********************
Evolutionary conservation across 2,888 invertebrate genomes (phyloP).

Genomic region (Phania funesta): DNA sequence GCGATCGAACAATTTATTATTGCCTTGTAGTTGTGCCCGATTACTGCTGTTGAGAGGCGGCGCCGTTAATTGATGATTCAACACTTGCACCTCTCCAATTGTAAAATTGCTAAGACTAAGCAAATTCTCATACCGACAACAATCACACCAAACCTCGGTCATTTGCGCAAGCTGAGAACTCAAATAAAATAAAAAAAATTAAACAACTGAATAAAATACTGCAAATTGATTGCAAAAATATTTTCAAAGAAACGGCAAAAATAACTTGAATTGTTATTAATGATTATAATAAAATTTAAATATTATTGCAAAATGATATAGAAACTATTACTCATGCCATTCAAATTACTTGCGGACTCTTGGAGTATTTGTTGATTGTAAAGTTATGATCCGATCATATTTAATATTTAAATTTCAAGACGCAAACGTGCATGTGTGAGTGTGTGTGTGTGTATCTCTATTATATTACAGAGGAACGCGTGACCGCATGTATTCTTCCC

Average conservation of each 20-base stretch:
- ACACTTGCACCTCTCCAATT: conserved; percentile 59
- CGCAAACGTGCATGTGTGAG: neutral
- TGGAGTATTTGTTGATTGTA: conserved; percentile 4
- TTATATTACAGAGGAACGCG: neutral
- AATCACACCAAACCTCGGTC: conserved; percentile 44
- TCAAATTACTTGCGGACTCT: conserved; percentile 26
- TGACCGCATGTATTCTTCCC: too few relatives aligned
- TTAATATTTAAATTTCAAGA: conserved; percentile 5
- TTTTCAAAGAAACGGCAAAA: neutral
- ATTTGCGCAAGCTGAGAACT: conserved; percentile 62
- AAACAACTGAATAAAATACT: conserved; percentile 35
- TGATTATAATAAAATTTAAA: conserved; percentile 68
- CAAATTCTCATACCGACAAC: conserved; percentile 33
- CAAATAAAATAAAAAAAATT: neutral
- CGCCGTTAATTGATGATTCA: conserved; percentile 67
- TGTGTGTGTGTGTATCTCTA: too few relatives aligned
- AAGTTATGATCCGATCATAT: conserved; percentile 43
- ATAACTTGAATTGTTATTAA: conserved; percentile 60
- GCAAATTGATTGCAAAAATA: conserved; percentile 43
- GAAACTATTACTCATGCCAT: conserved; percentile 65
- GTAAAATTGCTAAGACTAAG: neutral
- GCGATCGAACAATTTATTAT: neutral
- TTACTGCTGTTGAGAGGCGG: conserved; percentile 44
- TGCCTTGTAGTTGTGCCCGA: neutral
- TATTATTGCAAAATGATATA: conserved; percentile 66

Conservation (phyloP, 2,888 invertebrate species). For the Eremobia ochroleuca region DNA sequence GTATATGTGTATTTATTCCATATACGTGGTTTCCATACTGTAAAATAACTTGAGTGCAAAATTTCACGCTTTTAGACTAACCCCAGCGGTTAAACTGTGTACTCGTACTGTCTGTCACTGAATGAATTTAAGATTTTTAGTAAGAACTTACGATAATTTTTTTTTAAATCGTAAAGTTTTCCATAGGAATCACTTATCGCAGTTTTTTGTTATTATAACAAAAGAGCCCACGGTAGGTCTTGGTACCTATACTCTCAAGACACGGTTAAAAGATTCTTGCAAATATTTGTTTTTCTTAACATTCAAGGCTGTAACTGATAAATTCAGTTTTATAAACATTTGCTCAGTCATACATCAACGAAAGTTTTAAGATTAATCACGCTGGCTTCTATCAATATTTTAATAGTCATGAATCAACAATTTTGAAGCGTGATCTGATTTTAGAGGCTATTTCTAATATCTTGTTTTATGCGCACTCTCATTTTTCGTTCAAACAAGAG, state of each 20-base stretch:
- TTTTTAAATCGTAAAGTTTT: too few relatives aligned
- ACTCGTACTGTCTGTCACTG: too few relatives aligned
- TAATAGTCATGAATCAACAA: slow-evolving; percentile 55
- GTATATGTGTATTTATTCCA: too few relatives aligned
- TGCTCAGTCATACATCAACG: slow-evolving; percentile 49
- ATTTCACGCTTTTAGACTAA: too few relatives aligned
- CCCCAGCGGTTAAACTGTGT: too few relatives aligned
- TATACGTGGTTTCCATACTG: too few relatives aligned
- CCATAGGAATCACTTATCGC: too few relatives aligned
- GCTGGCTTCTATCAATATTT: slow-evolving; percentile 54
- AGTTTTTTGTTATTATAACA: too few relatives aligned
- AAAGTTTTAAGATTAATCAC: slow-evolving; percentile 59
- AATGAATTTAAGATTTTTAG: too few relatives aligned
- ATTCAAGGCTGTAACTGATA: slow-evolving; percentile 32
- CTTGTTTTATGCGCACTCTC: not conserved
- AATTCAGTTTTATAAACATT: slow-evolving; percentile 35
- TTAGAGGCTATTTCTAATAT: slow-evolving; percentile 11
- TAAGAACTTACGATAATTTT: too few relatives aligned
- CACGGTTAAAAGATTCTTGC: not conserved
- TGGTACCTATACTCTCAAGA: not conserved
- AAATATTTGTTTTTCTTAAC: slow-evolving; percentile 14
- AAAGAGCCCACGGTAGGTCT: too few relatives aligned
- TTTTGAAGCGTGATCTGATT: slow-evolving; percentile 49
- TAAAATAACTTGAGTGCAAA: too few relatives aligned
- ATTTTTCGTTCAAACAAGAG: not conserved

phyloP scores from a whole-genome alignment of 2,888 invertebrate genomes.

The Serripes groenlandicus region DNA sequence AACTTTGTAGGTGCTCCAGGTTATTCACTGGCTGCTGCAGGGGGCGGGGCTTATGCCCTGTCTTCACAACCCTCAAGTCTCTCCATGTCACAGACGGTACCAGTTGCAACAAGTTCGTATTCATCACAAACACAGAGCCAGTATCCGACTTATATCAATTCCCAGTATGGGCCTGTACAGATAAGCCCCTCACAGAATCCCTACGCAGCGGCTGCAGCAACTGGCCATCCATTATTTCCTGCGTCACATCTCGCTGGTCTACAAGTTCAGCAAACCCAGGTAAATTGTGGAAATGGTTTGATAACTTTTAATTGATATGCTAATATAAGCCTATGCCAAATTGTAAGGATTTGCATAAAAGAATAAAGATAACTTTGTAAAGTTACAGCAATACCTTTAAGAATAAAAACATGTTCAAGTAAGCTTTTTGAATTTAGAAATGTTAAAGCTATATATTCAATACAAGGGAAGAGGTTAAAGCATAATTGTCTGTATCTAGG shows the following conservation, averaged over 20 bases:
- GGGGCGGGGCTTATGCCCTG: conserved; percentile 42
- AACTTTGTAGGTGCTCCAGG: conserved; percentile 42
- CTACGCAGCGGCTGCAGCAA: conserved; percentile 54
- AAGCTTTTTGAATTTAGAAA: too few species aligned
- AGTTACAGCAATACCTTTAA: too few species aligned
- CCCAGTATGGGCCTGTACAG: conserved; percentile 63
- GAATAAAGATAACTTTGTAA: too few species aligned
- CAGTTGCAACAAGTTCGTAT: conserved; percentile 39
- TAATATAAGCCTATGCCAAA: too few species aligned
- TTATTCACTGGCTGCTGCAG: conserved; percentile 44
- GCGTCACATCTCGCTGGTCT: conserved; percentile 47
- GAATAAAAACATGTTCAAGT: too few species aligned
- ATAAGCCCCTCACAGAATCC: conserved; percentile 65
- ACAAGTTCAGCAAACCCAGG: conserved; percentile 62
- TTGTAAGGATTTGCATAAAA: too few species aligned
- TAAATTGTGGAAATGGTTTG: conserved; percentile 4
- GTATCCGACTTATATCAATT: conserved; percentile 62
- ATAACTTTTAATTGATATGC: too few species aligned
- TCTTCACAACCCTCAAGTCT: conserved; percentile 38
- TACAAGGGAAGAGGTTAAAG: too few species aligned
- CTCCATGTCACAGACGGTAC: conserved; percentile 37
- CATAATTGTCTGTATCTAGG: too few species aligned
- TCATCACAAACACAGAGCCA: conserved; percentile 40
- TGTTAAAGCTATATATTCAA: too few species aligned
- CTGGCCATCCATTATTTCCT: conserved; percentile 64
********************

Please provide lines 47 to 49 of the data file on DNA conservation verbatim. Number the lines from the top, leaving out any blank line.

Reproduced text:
- TAAGAACTTACGATAATTTT: too few relatives aligned
- CACGGTTAAAAGATTCTTGC: not conserved
- TGGTACCTATACTCTCAAGA: not conserved